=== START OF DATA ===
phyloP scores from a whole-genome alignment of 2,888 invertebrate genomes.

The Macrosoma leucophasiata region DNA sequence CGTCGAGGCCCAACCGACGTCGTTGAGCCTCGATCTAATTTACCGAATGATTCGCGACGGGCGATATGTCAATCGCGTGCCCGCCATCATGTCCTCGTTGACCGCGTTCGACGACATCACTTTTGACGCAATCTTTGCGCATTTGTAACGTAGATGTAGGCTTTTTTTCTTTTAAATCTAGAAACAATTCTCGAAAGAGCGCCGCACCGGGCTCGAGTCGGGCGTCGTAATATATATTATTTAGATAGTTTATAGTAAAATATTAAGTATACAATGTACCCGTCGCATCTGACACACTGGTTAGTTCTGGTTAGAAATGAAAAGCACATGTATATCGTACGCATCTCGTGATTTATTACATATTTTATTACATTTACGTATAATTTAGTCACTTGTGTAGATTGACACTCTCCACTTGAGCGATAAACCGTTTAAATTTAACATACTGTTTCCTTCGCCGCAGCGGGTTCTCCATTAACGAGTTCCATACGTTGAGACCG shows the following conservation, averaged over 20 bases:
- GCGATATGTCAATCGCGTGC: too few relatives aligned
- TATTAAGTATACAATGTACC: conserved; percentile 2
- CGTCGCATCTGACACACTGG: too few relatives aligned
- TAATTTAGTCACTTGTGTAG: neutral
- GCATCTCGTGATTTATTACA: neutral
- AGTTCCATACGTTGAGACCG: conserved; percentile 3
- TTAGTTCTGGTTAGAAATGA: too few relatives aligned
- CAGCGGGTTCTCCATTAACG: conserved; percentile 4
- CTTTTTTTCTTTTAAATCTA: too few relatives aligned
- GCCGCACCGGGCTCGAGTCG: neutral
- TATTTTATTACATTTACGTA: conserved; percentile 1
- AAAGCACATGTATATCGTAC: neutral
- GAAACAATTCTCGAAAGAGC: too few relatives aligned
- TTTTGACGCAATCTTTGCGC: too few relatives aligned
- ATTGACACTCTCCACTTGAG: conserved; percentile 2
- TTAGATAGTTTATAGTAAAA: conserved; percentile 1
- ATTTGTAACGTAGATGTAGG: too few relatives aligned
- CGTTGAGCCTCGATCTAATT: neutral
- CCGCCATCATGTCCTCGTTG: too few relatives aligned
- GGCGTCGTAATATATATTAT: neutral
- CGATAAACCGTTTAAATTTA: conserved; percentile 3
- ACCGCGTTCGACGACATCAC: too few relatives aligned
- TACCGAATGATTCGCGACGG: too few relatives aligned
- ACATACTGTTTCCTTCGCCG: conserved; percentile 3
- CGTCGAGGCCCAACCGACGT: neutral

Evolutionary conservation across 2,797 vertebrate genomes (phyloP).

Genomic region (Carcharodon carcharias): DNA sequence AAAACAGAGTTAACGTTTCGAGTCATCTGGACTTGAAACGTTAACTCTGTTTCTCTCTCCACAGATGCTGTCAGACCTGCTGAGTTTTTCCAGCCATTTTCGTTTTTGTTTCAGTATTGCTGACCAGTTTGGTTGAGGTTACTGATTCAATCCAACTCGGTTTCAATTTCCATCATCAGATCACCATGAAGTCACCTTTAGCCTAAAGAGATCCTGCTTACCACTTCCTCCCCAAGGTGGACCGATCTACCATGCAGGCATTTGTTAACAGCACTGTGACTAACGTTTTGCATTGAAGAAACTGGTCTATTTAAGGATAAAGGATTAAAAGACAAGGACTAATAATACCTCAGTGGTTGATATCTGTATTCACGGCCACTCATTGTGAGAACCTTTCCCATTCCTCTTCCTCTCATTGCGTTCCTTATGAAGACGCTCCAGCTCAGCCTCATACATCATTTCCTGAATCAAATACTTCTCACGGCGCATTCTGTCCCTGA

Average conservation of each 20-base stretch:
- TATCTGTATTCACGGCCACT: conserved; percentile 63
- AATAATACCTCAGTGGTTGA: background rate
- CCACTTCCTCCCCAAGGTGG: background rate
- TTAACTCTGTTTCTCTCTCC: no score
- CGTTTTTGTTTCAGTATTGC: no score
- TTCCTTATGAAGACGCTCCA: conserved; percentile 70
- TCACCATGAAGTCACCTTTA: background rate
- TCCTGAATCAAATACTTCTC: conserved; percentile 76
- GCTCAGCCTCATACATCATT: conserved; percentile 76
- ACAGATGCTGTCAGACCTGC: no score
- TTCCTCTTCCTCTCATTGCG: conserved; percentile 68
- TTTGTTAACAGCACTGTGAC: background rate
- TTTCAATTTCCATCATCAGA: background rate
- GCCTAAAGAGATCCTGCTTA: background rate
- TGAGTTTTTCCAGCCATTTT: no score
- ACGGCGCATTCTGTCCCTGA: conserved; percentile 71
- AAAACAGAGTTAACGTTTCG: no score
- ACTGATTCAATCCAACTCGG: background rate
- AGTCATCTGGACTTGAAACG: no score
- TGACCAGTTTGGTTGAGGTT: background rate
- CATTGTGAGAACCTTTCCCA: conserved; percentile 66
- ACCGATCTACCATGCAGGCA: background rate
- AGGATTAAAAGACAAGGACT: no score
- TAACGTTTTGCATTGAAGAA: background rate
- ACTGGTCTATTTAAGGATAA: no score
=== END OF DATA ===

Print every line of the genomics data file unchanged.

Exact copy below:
phyloP scores from a whole-genome alignment of 2,888 invertebrate genomes.

The Macrosoma leucophasiata region DNA sequence CGTCGAGGCCCAACCGACGTCGTTGAGCCTCGATCTAATTTACCGAATGATTCGCGACGGGCGATATGTCAATCGCGTGCCCGCCATCATGTCCTCGTTGACCGCGTTCGACGACATCACTTTTGACGCAATCTTTGCGCATTTGTAACGTAGATGTAGGCTTTTTTTCTTTTAAATCTAGAAACAATTCTCGAAAGAGCGCCGCACCGGGCTCGAGTCGGGCGTCGTAATATATATTATTTAGATAGTTTATAGTAAAATATTAAGTATACAATGTACCCGTCGCATCTGACACACTGGTTAGTTCTGGTTAGAAATGAAAAGCACATGTATATCGTACGCATCTCGTGATTTATTACATATTTTATTACATTTACGTATAATTTAGTCACTTGTGTAGATTGACACTCTCCACTTGAGCGATAAACCGTTTAAATTTAACATACTGTTTCCTTCGCCGCAGCGGGTTCTCCATTAACGAGTTCCATACGTTGAGACCG shows the following conservation, averaged over 20 bases:
- GCGATATGTCAATCGCGTGC: too few relatives aligned
- TATTAAGTATACAATGTACC: conserved; percentile 2
- CGTCGCATCTGACACACTGG: too few relatives aligned
- TAATTTAGTCACTTGTGTAG: neutral
- GCATCTCGTGATTTATTACA: neutral
- AGTTCCATACGTTGAGACCG: conserved; percentile 3
- TTAGTTCTGGTTAGAAATGA: too few relatives aligned
- CAGCGGGTTCTCCATTAACG: conserved; percentile 4
- CTTTTTTTCTTTTAAATCTA: too few relatives aligned
- GCCGCACCGGGCTCGAGTCG: neutral
- TATTTTATTACATTTACGTA: conserved; percentile 1
- AAAGCACATGTATATCGTAC: neutral
- GAAACAATTCTCGAAAGAGC: too few relatives aligned
- TTTTGACGCAATCTTTGCGC: too few relatives aligned
- ATTGACACTCTCCACTTGAG: conserved; percentile 2
- TTAGATAGTTTATAGTAAAA: conserved; percentile 1
- ATTTGTAACGTAGATGTAGG: too few relatives aligned
- CGTTGAGCCTCGATCTAATT: neutral
- CCGCCATCATGTCCTCGTTG: too few relatives aligned
- GGCGTCGTAATATATATTAT: neutral
- CGATAAACCGTTTAAATTTA: conserved; percentile 3
- ACCGCGTTCGACGACATCAC: too few relatives aligned
- TACCGAATGATTCGCGACGG: too few relatives aligned
- ACATACTGTTTCCTTCGCCG: conserved; percentile 3
- CGTCGAGGCCCAACCGACGT: neutral

Evolutionary conservation across 2,797 vertebrate genomes (phyloP).

Genomic region (Carcharodon carcharias): DNA sequence AAAACAGAGTTAACGTTTCGAGTCATCTGGACTTGAAACGTTAACTCTGTTTCTCTCTCCACAGATGCTGTCAGACCTGCTGAGTTTTTCCAGCCATTTTCGTTTTTGTTTCAGTATTGCTGACCAGTTTGGTTGAGGTTACTGATTCAATCCAACTCGGTTTCAATTTCCATCATCAGATCACCATGAAGTCACCTTTAGCCTAAAGAGATCCTGCTTACCACTTCCTCCCCAAGGTGGACCGATCTACCATGCAGGCATTTGTTAACAGCACTGTGACTAACGTTTTGCATTGAAGAAACTGGTCTATTTAAGGATAAAGGATTAAAAGACAAGGACTAATAATACCTCAGTGGTTGATATCTGTATTCACGGCCACTCATTGTGAGAACCTTTCCCATTCCTCTTCCTCTCATTGCGTTCCTTATGAAGACGCTCCAGCTCAGCCTCATACATCATTTCCTGAATCAAATACTTCTCACGGCGCATTCTGTCCCTGA

Average conservation of each 20-base stretch:
- TATCTGTATTCACGGCCACT: conserved; percentile 63
- AATAATACCTCAGTGGTTGA: background rate
- CCACTTCCTCCCCAAGGTGG: background rate
- TTAACTCTGTTTCTCTCTCC: no score
- CGTTTTTGTTTCAGTATTGC: no score
- TTCCTTATGAAGACGCTCCA: conserved; percentile 70
- TCACCATGAAGTCACCTTTA: background rate
- TCCTGAATCAAATACTTCTC: conserved; percentile 76
- GCTCAGCCTCATACATCATT: conserved; percentile 76
- ACAGATGCTGTCAGACCTGC: no score
- TTCCTCTTCCTCTCATTGCG: conserved; percentile 68
- TTTGTTAACAGCACTGTGAC: background rate
- TTTCAATTTCCATCATCAGA: background rate
- GCCTAAAGAGATCCTGCTTA: background rate
- TGAGTTTTTCCAGCCATTTT: no score
- ACGGCGCATTCTGTCCCTGA: conserved; percentile 71
- AAAACAGAGTTAACGTTTCG: no score
- ACTGATTCAATCCAACTCGG: background rate
- AGTCATCTGGACTTGAAACG: no score
- TGACCAGTTTGGTTGAGGTT: background rate
- CATTGTGAGAACCTTTCCCA: conserved; percentile 66
- ACCGATCTACCATGCAGGCA: background rate
- AGGATTAAAAGACAAGGACT: no score
- TAACGTTTTGCATTGAAGAA: background rate
- ACTGGTCTATTTAAGGATAA: no score